red patches on your face

3 Reasons for Red Patches on Your Face (and Treatment Options)

While there are many reasons for red patches on your face to appear, all of these reasons can be summed up into three categories: allergens and irritants, environmental factors, and health conditions. We’ll break each of these categories down, as well as discuss treatment options for red patches on your face. 

Can Stress Cause Face Rashes? 

Yes, stress can cause facial rashes, more commonly known as hives. In fact, it’s one of the environmental factors that can cause red patches on your face. Hives can also appear on the neck, chest, and arms. They can range in size from tiny dots to large welts and may itch or burn. However, stress is not the only cause for facial redness or rashes. 

Why Do I Have Red Blotches on My Face?

As we mentioned above, there are three main categories for possible causes of the red patches on your face. However, these are general categories, and there are many different things within each of these categories that could be causing those red patches. It’s important to seek proper diagnosis and care from a board-certified dermatologist.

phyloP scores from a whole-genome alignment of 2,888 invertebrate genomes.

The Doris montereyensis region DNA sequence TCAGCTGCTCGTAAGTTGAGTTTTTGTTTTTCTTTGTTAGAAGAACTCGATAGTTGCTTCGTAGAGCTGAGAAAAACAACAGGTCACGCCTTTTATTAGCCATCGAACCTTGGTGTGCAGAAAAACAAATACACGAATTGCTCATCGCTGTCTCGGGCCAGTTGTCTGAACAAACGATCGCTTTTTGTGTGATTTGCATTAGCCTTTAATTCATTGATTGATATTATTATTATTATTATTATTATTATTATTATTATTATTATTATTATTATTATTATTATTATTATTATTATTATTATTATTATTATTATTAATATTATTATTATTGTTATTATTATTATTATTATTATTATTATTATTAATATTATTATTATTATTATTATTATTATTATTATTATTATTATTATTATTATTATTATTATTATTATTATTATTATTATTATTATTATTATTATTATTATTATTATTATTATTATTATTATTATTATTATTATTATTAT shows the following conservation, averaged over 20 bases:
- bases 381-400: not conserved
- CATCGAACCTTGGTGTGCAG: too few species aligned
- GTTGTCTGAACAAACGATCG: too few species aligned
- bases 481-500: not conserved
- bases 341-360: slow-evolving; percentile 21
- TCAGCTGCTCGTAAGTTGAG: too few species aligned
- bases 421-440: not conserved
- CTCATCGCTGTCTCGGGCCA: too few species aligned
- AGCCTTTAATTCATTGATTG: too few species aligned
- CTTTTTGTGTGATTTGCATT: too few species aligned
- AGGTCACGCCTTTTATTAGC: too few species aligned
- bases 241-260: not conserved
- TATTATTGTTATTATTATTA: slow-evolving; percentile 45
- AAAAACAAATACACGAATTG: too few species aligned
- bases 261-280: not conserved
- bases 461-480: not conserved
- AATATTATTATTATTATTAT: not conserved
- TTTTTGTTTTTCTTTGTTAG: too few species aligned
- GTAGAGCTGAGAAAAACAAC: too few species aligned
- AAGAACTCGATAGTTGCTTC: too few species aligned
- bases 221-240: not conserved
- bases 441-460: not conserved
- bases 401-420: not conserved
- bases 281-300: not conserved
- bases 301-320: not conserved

• Allergens and Irritants

At some point in your life, you’ve probably had an allergic reaction. When an allergic reaction causes a rash, it’s known as contact dermatitis. The face is actually a common place for contact dermatitis to appear, as we often touch our face throughout the day and come into contact with many other things, such as soap or hair dye, that can be irritating to the skin.

Spicy food and alcohol are other common irritants that can cause a red rash on the face. Some medications can cause a red rash to appear as well, especially if you are outdoors. A common medication in this scenario is a cream containing hydrocortisone.